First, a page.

Want to get ahead in your career?
Billionaire Ray Dalio offers the following advice to today’s 20-somethings: “Work in an idea meritocracy.”
An idea meritocracy is a place “where you can always ask the questions that you need to ask and challenge the ideas and not be held as a lackey to a boss but instead as a partner, so that you can learn and grow and have a say,” the Bridgewater Associates founder told CNBC Make It at the World Economic Forum in Davos, Switzerland, this week.
In this kind of culture, great ideas can come from anywhere — not just the boss — and they are thoroughly debated so that the strongest ones win.
“It’s so important for your own personal development and self-actualization,” Dalio says. “Otherwise, you’re going to learn to follow rather than think for yourself.”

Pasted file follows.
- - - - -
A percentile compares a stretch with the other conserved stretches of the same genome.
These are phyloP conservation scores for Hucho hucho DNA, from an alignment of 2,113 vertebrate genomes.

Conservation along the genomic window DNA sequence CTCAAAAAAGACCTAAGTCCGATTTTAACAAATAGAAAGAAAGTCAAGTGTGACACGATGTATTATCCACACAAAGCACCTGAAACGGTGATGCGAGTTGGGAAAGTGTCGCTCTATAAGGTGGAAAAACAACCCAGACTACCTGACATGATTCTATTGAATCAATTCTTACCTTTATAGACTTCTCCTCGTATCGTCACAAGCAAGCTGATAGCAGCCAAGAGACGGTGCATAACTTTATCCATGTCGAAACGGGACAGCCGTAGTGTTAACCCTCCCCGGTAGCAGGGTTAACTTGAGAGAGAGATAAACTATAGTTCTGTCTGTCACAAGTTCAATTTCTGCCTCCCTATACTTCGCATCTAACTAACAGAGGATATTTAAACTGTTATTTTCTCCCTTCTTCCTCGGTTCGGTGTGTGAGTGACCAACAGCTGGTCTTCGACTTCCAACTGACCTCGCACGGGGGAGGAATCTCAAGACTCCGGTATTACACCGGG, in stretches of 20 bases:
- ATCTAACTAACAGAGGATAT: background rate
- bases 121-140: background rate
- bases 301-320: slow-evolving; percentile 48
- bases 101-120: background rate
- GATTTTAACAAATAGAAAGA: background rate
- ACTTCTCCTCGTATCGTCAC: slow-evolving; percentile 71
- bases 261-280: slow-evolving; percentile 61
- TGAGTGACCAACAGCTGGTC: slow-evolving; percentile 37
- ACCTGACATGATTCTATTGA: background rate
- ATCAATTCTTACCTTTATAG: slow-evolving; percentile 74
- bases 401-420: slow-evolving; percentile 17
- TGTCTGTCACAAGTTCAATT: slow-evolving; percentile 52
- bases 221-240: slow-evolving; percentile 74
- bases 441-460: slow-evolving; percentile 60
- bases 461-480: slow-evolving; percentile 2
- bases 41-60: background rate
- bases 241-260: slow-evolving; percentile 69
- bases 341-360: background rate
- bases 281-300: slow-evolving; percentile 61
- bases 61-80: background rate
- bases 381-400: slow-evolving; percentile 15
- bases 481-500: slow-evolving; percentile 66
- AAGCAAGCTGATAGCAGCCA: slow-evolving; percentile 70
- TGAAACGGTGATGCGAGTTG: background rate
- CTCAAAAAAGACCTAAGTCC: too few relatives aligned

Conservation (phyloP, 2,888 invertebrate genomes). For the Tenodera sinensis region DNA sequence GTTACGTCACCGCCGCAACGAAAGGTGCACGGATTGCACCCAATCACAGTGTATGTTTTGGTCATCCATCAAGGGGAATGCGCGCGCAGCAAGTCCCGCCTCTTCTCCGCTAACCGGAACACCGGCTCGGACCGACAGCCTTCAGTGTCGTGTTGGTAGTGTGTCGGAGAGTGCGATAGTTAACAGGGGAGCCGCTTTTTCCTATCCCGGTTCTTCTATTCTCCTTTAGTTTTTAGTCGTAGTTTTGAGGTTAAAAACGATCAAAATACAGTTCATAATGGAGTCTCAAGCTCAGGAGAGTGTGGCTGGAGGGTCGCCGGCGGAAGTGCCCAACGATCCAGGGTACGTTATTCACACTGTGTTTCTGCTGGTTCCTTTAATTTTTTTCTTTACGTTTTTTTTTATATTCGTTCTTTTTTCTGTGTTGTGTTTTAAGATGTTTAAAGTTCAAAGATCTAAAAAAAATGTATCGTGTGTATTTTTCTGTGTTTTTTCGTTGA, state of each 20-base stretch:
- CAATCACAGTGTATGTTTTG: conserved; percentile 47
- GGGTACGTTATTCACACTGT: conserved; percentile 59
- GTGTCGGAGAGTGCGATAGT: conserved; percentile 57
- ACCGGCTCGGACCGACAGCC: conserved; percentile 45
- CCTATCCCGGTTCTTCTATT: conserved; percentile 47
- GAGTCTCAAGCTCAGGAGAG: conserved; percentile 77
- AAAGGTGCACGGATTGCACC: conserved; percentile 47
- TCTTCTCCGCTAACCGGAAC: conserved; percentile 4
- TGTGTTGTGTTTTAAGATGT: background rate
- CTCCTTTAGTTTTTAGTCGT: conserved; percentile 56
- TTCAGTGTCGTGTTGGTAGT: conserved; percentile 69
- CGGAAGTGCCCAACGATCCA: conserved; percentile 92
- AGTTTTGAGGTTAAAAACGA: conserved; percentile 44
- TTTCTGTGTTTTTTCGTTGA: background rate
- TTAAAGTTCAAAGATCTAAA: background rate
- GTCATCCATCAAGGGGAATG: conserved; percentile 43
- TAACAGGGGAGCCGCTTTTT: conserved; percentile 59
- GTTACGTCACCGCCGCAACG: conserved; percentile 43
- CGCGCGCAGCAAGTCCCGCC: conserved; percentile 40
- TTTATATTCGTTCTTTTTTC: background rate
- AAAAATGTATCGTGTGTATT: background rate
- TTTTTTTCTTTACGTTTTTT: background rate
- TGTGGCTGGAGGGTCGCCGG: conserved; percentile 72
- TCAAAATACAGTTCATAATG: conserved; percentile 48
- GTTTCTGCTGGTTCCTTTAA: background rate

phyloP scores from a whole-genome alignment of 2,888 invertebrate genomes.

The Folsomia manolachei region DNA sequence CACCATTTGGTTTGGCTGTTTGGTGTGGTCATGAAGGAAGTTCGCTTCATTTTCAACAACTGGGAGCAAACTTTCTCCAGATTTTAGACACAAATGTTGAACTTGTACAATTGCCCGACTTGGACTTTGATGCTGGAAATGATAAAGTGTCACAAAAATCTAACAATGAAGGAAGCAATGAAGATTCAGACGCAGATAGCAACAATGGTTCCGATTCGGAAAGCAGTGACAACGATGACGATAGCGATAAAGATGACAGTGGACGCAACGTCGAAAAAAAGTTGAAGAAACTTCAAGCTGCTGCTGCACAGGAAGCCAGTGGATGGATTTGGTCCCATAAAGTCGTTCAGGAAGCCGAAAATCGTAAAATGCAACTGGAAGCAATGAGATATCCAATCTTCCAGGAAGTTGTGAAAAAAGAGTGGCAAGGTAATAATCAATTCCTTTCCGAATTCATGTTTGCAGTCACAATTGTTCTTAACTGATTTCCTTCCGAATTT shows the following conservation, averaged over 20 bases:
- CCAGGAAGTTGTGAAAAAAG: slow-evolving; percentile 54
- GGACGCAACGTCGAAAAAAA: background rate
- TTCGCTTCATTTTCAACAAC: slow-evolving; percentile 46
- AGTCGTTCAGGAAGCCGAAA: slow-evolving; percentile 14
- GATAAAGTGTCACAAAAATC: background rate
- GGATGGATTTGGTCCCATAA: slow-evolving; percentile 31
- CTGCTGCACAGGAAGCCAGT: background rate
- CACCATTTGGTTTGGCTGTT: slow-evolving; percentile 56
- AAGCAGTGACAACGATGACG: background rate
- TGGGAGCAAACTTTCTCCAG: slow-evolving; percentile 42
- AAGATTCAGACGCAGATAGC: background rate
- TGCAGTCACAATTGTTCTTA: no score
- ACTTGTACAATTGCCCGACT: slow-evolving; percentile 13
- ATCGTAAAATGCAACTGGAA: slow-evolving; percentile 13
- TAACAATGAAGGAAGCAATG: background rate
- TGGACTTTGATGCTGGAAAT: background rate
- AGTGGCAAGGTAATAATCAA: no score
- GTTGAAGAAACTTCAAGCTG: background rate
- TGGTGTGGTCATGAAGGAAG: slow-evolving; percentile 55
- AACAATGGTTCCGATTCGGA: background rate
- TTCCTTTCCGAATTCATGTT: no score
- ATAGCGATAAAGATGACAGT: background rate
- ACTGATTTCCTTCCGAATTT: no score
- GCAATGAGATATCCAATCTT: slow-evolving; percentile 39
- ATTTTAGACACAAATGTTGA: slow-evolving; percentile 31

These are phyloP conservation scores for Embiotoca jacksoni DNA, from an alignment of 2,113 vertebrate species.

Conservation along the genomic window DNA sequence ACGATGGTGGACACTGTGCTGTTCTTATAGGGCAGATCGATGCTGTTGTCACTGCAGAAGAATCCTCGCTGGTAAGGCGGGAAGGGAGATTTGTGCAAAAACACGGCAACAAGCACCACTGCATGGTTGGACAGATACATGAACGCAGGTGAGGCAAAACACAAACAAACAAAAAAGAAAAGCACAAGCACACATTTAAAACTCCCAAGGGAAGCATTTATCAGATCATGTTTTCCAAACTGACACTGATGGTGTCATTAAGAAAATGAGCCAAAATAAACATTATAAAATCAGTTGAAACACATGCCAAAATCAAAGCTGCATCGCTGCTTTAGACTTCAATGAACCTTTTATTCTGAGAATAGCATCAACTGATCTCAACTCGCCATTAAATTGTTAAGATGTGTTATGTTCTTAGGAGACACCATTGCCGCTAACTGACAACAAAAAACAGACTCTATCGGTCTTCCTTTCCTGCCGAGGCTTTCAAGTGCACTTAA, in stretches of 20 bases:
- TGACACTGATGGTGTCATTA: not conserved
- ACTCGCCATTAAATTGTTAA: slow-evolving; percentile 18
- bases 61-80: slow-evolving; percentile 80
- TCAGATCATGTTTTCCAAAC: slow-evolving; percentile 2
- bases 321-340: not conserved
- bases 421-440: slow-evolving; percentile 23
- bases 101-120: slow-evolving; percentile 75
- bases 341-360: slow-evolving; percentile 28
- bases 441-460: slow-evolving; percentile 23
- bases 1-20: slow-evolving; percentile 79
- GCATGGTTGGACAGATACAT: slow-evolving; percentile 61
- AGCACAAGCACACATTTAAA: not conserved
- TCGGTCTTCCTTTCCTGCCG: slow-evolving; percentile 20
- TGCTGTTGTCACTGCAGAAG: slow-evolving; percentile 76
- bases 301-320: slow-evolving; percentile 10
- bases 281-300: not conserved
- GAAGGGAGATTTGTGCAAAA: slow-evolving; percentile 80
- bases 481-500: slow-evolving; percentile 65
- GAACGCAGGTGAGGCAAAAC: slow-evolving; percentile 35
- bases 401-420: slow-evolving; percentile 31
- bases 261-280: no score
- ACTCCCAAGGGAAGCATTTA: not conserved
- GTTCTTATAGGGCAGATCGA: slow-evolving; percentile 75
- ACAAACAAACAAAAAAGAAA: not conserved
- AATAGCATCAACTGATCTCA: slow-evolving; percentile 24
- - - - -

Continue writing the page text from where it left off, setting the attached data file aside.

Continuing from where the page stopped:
This type of environment is good for you and the business, he says. “When the best ideas win out, that’s better for the company.”
How do you spot an idea meritocracy?
Dalio says you should be able to see it based on the company’s reputation and culture. “If the culture doesn’t come through to you loud and clear, something’s wrong.”
If you’re still unsure, “just ask,” he says. “Can you challenge the boss? Is it an idea meritocracy, or is it a hierarchy?”
Dalio expounds on this idea in his recent book, “Principles: Life and Work,” and says creating this kind of culture was crucial to the success of Bridgewater, now the world’s largest hedge fund.
At Bridgewater, he wanted to build an idea meritocracy where people were “radically truthful with each other and radically transparent.”
By laying everything out there, you become more efficient and more honorable, he says. And importantly, having open and thoughtful disagreements can “stress-test your thinking” and lead to powerful learning.
“It’s the way of the future,” Dalio says. “Be in one of those kinds of environments.”